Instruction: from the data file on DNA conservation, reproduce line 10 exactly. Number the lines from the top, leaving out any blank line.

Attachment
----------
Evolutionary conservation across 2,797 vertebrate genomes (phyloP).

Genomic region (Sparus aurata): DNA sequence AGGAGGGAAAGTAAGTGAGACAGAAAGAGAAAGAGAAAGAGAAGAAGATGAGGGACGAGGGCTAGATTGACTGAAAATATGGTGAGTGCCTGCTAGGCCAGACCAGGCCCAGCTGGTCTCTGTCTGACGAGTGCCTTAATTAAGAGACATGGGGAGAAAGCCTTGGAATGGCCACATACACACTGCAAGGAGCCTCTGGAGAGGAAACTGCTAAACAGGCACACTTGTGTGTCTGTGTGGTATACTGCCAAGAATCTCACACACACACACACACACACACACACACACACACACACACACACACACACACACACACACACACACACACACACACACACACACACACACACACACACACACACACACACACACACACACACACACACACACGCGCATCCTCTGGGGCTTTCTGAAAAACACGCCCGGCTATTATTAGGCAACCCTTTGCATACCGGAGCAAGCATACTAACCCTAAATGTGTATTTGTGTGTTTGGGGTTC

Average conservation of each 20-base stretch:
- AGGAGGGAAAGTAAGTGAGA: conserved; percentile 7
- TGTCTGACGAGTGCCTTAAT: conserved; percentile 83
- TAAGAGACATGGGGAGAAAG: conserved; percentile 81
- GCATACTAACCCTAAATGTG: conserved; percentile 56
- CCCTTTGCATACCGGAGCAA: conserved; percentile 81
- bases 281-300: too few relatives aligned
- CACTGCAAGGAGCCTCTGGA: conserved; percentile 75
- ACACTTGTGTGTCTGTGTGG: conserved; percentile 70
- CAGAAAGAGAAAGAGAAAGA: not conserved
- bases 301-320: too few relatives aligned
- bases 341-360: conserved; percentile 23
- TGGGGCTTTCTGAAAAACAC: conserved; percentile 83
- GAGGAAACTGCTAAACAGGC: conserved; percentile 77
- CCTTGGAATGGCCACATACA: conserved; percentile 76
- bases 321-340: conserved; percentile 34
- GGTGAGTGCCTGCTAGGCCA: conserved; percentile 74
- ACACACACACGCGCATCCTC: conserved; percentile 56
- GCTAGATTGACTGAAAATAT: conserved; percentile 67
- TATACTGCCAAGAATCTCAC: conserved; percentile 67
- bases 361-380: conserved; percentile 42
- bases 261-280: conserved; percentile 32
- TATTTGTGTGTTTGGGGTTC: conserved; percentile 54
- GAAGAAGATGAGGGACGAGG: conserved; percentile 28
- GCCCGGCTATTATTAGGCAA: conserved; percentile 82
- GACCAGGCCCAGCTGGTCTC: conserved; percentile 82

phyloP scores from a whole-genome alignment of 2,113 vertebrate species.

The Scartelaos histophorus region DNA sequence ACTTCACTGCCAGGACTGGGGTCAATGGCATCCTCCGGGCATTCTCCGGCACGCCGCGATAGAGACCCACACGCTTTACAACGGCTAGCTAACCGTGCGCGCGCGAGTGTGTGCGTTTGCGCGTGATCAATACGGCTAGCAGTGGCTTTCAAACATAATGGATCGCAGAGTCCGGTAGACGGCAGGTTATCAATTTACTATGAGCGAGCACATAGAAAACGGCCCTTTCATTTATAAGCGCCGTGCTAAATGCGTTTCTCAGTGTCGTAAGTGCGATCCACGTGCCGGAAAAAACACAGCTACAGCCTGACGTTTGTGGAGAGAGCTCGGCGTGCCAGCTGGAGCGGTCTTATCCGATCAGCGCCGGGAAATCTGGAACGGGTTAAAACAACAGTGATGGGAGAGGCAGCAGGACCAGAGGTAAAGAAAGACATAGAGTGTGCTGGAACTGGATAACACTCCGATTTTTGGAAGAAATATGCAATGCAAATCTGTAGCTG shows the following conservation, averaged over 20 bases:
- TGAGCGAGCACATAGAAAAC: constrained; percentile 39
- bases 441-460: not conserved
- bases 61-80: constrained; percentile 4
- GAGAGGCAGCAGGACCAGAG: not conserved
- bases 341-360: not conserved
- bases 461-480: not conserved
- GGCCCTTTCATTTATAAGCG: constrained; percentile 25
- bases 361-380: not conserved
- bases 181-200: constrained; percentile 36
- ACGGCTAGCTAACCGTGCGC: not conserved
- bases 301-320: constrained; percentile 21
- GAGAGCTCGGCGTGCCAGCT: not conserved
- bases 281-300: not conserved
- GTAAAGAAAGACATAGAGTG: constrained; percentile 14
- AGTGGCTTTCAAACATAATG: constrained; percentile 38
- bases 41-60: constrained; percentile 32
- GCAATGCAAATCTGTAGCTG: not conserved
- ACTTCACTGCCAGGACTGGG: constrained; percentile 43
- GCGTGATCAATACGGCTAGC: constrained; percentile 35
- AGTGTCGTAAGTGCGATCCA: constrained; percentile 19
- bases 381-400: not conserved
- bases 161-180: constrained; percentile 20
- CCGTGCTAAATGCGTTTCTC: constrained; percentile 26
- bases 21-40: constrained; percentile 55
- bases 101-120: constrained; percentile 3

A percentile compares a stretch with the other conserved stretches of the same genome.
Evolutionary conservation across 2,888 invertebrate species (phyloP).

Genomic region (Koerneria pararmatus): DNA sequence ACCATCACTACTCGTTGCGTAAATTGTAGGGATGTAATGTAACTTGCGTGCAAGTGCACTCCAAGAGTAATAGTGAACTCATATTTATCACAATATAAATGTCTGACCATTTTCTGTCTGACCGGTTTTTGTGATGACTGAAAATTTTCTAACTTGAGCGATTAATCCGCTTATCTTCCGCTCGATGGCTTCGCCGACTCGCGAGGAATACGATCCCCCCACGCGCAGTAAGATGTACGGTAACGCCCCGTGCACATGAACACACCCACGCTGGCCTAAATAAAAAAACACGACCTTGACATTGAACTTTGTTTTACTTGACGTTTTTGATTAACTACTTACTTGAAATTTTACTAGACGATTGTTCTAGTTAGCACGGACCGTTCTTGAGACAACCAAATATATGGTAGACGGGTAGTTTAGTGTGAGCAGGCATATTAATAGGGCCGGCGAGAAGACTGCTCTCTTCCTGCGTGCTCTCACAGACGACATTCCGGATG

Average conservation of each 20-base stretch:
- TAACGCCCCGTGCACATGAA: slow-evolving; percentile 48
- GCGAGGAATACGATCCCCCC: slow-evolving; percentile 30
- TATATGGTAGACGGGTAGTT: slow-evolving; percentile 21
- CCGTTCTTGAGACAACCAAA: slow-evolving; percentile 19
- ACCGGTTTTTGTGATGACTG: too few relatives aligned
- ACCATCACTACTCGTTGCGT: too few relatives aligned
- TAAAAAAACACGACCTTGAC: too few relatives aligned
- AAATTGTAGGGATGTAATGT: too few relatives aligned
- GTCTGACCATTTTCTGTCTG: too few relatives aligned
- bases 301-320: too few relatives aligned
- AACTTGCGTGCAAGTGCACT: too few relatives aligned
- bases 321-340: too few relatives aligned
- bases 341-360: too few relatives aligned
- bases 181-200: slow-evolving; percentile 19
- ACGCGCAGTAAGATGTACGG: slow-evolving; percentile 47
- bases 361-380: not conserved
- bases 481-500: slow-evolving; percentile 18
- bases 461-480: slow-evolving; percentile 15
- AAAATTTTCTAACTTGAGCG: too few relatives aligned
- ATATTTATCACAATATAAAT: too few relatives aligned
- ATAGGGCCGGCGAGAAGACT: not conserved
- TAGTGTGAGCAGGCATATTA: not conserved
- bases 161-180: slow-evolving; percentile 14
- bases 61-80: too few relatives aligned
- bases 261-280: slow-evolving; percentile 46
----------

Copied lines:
- CACTGCAAGGAGCCTCTGGA: conserved; percentile 75